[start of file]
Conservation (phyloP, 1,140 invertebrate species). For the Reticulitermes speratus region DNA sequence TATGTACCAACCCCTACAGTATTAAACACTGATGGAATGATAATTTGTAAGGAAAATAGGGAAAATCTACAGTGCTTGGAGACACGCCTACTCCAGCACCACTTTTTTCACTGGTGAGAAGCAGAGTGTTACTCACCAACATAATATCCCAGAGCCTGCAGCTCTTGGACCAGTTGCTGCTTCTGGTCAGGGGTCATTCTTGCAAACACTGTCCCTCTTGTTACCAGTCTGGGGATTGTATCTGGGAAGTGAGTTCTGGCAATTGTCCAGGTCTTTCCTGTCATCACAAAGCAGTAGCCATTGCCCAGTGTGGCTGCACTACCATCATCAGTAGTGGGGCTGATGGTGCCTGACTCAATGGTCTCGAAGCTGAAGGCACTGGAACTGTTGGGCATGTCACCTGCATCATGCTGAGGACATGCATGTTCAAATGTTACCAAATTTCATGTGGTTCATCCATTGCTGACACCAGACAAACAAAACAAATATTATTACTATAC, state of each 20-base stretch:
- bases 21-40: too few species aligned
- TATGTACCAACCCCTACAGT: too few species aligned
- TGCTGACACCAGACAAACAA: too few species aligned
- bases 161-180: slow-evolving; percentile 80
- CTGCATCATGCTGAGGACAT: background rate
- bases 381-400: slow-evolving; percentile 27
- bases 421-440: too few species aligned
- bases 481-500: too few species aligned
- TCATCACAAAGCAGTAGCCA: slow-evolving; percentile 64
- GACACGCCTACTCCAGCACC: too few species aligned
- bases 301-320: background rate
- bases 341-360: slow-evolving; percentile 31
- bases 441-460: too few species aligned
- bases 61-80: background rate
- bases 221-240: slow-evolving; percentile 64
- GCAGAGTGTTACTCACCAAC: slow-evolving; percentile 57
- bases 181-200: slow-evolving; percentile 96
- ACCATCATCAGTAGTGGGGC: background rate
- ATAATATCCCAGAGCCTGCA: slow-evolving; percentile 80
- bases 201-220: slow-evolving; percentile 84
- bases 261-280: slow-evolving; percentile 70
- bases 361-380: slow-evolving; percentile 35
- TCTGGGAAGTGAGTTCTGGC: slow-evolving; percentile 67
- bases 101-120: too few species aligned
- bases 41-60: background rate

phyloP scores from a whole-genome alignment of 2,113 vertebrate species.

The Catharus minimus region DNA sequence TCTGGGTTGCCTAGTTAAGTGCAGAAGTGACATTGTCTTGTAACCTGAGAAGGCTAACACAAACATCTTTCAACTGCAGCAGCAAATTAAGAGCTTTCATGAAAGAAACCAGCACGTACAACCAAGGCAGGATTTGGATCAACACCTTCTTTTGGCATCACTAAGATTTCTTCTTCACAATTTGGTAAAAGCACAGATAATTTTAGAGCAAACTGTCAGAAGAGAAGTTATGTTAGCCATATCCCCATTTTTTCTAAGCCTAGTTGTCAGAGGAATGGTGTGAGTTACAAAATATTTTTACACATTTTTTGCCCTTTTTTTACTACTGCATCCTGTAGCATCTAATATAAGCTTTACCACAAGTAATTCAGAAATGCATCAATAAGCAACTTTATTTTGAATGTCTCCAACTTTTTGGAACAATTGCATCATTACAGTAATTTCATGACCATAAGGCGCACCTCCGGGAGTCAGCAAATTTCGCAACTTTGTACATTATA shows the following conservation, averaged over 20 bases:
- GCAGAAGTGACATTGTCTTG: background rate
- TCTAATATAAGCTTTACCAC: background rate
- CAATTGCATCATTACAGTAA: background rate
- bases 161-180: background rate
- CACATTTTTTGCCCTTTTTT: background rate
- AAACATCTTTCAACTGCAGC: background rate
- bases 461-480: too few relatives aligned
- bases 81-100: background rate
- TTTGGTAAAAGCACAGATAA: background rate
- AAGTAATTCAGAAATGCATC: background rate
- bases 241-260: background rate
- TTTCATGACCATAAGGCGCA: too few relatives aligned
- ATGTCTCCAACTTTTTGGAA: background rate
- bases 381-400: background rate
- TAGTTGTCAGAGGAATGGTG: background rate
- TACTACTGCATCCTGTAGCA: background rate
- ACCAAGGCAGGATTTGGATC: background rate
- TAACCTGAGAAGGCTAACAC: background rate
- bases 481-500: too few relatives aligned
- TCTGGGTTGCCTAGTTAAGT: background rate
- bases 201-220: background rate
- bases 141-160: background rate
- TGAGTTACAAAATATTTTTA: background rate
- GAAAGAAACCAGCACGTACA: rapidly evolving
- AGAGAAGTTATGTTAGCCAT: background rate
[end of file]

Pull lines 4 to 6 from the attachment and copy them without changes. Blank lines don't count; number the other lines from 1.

- TGCTGACACCAGACAAACAA: too few species aligned
- bases 161-180: slow-evolving; percentile 80
- CTGCATCATGCTGAGGACAT: background rate